The war with ISIL displaced some 5 million Iraqis within the country, many under the age of 18. While to date most internally displaced persons (IDPs) have returned home, one group has faced specific challenges due to the perception of their affiliation with ISIL, often due to the association of a family member. Additionally, there are tens of thousands of Iraqis – many of them children - languishing in camps in Northeast Syria, who are trying to return home. Notably, the situation in the Al-Hol camp in Northeast Syria (where over half of the estimated 56,000 inhabitants are children, many of them Iraqi) is nothing short of appalling with its overcrowding, insecurity, and lack of basic services. While the Iraqi government has begun to repatriate some Iraqi families from Syria, the road home is fraught with challenges and hardships, particularly for young people who have no documentation, have lost formative years of schooling, and have endured a life marred by insecurity. Even when there is no border crossing involved, IDPs with perceived ISIL affiliation face many of the same difficulties in returning to their communities and restarting their lives.
There is currently significant programmatic and research attention on the return and reintegration of Iraqis, particularly children, coming back home after being displaced internally or from Syria. Yet, existing efforts to assess youth reintegration challenges remain largely extractive and tokenistic, with limited engagement through which young people’s experiences and needs are interpreted by adult researchers and practitioners. Recognizing the pressing need to shift the paradigm of how the international community supports conflict-affected young people, UNIDIR, alongside UNICEF, War Child UK, Bridge, 100cameras, IOM, and Progress in Peace launched a groundbreaking initiative to amplify the voices of returning youth and cogenerate action research to inform programmatic interventions meant to address the unique reintegration needs and aspirations of returning Iraqi youth.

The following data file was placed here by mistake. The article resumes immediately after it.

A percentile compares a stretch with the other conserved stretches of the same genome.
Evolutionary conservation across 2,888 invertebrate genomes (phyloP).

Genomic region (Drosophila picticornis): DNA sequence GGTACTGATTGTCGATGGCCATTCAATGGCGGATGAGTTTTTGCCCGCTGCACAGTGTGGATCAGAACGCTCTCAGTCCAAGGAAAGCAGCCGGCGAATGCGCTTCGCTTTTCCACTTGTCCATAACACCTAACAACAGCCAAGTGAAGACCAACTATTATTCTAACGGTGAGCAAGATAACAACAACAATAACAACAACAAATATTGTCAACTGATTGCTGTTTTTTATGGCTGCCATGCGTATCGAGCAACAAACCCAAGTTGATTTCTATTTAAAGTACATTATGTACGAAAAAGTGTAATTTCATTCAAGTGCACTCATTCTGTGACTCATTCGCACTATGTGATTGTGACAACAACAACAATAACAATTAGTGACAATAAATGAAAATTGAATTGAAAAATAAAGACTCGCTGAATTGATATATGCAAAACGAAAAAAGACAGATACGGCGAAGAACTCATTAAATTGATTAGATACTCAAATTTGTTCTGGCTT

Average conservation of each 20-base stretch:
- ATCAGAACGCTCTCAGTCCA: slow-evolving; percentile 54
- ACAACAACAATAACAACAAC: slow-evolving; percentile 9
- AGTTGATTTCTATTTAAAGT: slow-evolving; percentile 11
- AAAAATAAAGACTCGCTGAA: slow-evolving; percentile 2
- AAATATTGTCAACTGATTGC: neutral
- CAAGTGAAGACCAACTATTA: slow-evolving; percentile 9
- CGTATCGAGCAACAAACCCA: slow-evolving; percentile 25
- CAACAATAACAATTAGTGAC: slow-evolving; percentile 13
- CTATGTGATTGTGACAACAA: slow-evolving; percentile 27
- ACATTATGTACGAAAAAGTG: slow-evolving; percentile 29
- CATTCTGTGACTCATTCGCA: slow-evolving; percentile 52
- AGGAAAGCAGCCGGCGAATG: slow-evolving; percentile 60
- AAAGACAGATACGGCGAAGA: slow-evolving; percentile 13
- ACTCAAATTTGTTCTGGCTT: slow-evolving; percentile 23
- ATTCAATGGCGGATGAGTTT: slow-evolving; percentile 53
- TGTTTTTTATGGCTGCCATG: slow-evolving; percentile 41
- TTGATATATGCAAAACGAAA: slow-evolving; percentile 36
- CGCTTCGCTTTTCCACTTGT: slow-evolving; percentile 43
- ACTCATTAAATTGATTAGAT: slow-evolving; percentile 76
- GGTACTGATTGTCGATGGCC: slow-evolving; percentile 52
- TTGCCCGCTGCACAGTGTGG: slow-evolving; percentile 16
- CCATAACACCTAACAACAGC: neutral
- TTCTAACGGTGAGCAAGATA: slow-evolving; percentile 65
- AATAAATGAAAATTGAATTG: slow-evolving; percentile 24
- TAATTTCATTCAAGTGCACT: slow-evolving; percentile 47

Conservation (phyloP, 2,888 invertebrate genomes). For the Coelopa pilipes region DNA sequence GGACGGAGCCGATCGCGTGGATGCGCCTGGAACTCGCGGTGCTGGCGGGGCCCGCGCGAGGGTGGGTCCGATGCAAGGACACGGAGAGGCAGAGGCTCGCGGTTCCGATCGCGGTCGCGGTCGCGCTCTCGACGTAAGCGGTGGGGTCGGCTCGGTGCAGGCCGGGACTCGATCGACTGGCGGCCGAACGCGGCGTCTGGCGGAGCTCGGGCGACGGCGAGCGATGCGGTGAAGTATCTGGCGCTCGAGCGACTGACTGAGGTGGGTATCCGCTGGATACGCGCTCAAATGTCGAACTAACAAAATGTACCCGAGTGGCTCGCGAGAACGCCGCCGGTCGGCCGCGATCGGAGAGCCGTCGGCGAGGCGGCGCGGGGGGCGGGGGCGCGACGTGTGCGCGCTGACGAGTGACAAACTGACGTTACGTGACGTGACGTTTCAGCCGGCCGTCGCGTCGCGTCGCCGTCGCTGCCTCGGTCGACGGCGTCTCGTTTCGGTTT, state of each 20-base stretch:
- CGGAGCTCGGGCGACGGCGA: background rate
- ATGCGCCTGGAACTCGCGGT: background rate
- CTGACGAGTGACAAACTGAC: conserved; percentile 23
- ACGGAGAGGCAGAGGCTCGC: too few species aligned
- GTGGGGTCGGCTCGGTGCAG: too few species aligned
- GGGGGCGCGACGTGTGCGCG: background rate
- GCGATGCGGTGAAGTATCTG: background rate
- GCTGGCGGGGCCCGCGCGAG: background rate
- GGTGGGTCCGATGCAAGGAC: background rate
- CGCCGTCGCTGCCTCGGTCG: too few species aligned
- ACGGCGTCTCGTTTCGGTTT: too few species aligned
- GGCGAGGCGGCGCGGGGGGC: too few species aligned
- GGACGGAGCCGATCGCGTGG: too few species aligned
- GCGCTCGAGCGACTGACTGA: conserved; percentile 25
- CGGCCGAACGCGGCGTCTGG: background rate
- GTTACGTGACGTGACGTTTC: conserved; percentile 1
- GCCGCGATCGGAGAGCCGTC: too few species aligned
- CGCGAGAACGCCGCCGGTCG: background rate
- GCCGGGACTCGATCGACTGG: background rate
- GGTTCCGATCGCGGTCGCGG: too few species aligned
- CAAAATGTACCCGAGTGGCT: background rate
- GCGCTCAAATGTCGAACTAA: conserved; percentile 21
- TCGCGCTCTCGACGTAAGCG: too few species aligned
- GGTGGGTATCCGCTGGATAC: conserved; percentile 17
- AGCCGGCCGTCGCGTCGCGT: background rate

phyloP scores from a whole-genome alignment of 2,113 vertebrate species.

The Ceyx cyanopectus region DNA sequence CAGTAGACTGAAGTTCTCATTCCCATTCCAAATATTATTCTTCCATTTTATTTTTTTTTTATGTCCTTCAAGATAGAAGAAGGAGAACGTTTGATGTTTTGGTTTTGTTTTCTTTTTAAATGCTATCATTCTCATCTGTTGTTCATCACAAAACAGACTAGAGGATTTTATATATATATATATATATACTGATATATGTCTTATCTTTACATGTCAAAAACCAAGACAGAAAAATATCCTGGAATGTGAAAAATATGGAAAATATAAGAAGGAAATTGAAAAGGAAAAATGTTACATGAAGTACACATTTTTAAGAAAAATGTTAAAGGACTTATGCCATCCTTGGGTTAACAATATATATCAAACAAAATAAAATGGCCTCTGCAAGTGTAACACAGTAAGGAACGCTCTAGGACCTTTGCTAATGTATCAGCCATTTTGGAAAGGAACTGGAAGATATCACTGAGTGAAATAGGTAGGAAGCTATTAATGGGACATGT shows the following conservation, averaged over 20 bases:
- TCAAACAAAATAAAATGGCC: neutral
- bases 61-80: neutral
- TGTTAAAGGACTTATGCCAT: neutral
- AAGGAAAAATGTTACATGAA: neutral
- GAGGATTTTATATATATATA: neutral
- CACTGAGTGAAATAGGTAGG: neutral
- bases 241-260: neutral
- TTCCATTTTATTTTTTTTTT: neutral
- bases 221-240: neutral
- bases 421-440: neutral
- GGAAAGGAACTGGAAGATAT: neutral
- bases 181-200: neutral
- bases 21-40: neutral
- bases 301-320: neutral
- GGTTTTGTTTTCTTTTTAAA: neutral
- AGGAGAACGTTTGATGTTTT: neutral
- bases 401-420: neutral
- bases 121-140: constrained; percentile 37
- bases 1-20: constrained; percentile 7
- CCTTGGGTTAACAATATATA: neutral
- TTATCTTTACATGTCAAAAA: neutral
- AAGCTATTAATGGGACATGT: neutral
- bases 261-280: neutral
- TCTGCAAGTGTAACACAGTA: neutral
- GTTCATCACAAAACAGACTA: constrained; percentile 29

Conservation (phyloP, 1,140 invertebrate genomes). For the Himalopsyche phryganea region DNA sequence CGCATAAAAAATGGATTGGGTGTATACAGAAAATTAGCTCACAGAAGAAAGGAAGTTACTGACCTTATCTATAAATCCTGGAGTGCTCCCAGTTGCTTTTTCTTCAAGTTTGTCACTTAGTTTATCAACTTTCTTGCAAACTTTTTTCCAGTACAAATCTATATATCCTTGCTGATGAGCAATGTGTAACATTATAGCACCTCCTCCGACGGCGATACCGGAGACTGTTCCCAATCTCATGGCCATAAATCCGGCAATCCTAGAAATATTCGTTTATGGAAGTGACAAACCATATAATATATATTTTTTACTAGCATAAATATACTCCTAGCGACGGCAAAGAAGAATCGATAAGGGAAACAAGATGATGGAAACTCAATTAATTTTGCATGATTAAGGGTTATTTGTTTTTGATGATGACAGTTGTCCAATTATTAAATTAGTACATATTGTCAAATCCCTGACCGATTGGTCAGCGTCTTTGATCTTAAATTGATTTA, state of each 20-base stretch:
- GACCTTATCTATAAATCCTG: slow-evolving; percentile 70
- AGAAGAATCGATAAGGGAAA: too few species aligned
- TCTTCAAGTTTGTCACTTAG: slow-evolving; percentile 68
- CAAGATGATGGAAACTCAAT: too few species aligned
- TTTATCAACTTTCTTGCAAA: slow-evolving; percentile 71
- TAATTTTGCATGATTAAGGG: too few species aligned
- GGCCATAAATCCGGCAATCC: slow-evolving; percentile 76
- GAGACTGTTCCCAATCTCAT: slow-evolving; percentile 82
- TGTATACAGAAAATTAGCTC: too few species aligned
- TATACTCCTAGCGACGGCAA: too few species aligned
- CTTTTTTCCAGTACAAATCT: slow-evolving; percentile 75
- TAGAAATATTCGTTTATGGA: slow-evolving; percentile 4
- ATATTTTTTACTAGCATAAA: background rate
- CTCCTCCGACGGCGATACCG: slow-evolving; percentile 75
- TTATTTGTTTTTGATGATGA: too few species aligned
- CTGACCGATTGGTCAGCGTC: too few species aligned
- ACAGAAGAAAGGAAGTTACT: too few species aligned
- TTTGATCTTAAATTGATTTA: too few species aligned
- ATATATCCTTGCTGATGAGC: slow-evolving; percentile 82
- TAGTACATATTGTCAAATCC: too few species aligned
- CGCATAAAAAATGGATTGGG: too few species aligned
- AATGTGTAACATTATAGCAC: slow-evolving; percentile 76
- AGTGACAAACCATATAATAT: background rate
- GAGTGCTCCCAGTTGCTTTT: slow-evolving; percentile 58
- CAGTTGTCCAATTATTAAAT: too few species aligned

This event will introduce two innovative pilot studies that engaged Iraqi youth as partners in action research and feature an exhibit of photographs created by them. The first component will showcase a professional qualitative training programme for youth researchers in Mosul with the goal of co-facilitating research with its graduates. Several of the research themes explored in this training were also the subject of a participatory photography intervention by 100cameras in Mosul. This transformative program equipped youth with photography skills, enabling them to process their experiences and share their stories through images. The event will exhibit the photographs taken by conflict-affected youth in Mosul, providing a unique visual narrative that embodies their struggles, hopes, and aspirations.
Ultimately, the goal of the event is twofold: to advance efforts to empower young people as active agents and partners in peacebuilding efforts and to offer peacebuilders practical guidance on how to adapt these (not tokenistic) youth-inclusion approaches into programming cycles for post-conflict reintegration and recovery in other contexts.